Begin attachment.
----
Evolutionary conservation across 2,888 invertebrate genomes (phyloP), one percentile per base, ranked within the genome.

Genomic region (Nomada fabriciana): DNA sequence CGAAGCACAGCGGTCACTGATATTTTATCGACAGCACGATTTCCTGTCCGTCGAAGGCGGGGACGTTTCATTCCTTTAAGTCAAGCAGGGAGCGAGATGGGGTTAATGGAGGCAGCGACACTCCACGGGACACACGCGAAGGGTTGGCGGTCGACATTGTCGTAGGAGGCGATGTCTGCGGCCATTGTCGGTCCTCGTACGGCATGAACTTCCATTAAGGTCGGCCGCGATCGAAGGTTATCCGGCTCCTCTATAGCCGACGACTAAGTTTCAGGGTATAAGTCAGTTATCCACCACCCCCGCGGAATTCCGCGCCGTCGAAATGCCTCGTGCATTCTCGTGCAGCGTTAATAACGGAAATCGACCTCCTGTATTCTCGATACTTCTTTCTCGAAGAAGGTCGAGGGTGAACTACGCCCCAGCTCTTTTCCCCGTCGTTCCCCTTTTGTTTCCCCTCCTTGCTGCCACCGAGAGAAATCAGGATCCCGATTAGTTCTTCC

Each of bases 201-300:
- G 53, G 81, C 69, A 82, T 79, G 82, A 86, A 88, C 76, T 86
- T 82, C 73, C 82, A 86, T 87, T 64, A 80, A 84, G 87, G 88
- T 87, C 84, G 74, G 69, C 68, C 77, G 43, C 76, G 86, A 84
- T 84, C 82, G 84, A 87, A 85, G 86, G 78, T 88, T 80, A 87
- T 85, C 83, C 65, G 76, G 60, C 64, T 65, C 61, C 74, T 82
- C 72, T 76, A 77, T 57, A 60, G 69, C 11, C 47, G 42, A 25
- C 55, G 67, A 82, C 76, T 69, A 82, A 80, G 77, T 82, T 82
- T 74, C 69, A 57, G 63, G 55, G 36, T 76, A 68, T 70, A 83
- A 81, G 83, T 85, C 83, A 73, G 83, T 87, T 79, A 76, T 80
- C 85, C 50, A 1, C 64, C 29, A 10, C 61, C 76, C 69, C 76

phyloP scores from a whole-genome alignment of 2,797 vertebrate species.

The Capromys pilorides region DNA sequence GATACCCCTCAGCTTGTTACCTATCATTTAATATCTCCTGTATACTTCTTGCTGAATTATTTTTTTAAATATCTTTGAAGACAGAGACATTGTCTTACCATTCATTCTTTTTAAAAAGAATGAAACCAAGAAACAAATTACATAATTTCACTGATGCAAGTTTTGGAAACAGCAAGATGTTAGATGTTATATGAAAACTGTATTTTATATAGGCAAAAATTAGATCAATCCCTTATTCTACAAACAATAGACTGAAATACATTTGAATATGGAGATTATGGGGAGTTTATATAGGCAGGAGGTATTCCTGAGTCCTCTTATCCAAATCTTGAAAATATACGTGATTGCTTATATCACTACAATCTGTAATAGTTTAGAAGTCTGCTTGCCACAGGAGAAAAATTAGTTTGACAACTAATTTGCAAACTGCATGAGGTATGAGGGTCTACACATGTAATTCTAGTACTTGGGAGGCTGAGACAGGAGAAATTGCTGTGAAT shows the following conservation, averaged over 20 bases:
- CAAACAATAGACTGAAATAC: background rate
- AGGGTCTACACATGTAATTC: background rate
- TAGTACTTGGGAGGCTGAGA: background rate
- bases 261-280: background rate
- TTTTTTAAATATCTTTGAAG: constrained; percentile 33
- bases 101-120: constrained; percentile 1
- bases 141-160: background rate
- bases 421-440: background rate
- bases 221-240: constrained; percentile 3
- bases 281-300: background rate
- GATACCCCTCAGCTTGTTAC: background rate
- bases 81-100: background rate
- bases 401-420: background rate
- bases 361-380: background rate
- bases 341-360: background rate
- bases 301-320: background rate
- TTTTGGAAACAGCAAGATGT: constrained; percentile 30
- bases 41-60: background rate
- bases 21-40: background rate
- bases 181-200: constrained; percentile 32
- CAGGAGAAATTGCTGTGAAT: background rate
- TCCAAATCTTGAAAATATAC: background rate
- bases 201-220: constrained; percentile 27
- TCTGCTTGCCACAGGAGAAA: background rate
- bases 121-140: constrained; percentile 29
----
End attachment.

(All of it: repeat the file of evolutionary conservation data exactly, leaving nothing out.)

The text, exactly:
Evolutionary conservation across 2,888 invertebrate genomes (phyloP), one percentile per base, ranked within the genome.

Genomic region (Nomada fabriciana): DNA sequence CGAAGCACAGCGGTCACTGATATTTTATCGACAGCACGATTTCCTGTCCGTCGAAGGCGGGGACGTTTCATTCCTTTAAGTCAAGCAGGGAGCGAGATGGGGTTAATGGAGGCAGCGACACTCCACGGGACACACGCGAAGGGTTGGCGGTCGACATTGTCGTAGGAGGCGATGTCTGCGGCCATTGTCGGTCCTCGTACGGCATGAACTTCCATTAAGGTCGGCCGCGATCGAAGGTTATCCGGCTCCTCTATAGCCGACGACTAAGTTTCAGGGTATAAGTCAGTTATCCACCACCCCCGCGGAATTCCGCGCCGTCGAAATGCCTCGTGCATTCTCGTGCAGCGTTAATAACGGAAATCGACCTCCTGTATTCTCGATACTTCTTTCTCGAAGAAGGTCGAGGGTGAACTACGCCCCAGCTCTTTTCCCCGTCGTTCCCCTTTTGTTTCCCCTCCTTGCTGCCACCGAGAGAAATCAGGATCCCGATTAGTTCTTCC

Each of bases 201-300:
- G 53, G 81, C 69, A 82, T 79, G 82, A 86, A 88, C 76, T 86
- T 82, C 73, C 82, A 86, T 87, T 64, A 80, A 84, G 87, G 88
- T 87, C 84, G 74, G 69, C 68, C 77, G 43, C 76, G 86, A 84
- T 84, C 82, G 84, A 87, A 85, G 86, G 78, T 88, T 80, A 87
- T 85, C 83, C 65, G 76, G 60, C 64, T 65, C 61, C 74, T 82
- C 72, T 76, A 77, T 57, A 60, G 69, C 11, C 47, G 42, A 25
- C 55, G 67, A 82, C 76, T 69, A 82, A 80, G 77, T 82, T 82
- T 74, C 69, A 57, G 63, G 55, G 36, T 76, A 68, T 70, A 83
- A 81, G 83, T 85, C 83, A 73, G 83, T 87, T 79, A 76, T 80
- C 85, C 50, A 1, C 64, C 29, A 10, C 61, C 76, C 69, C 76

phyloP scores from a whole-genome alignment of 2,797 vertebrate species.

The Capromys pilorides region DNA sequence GATACCCCTCAGCTTGTTACCTATCATTTAATATCTCCTGTATACTTCTTGCTGAATTATTTTTTTAAATATCTTTGAAGACAGAGACATTGTCTTACCATTCATTCTTTTTAAAAAGAATGAAACCAAGAAACAAATTACATAATTTCACTGATGCAAGTTTTGGAAACAGCAAGATGTTAGATGTTATATGAAAACTGTATTTTATATAGGCAAAAATTAGATCAATCCCTTATTCTACAAACAATAGACTGAAATACATTTGAATATGGAGATTATGGGGAGTTTATATAGGCAGGAGGTATTCCTGAGTCCTCTTATCCAAATCTTGAAAATATACGTGATTGCTTATATCACTACAATCTGTAATAGTTTAGAAGTCTGCTTGCCACAGGAGAAAAATTAGTTTGACAACTAATTTGCAAACTGCATGAGGTATGAGGGTCTACACATGTAATTCTAGTACTTGGGAGGCTGAGACAGGAGAAATTGCTGTGAAT shows the following conservation, averaged over 20 bases:
- CAAACAATAGACTGAAATAC: background rate
- AGGGTCTACACATGTAATTC: background rate
- TAGTACTTGGGAGGCTGAGA: background rate
- bases 261-280: background rate
- TTTTTTAAATATCTTTGAAG: constrained; percentile 33
- bases 101-120: constrained; percentile 1
- bases 141-160: background rate
- bases 421-440: background rate
- bases 221-240: constrained; percentile 3
- bases 281-300: background rate
- GATACCCCTCAGCTTGTTAC: background rate
- bases 81-100: background rate
- bases 401-420: background rate
- bases 361-380: background rate
- bases 341-360: background rate
- bases 301-320: background rate
- TTTTGGAAACAGCAAGATGT: constrained; percentile 30
- bases 41-60: background rate
- bases 21-40: background rate
- bases 181-200: constrained; percentile 32
- CAGGAGAAATTGCTGTGAAT: background rate
- TCCAAATCTTGAAAATATAC: background rate
- bases 201-220: constrained; percentile 27
- TCTGCTTGCCACAGGAGAAA: background rate
- bases 121-140: constrained; percentile 29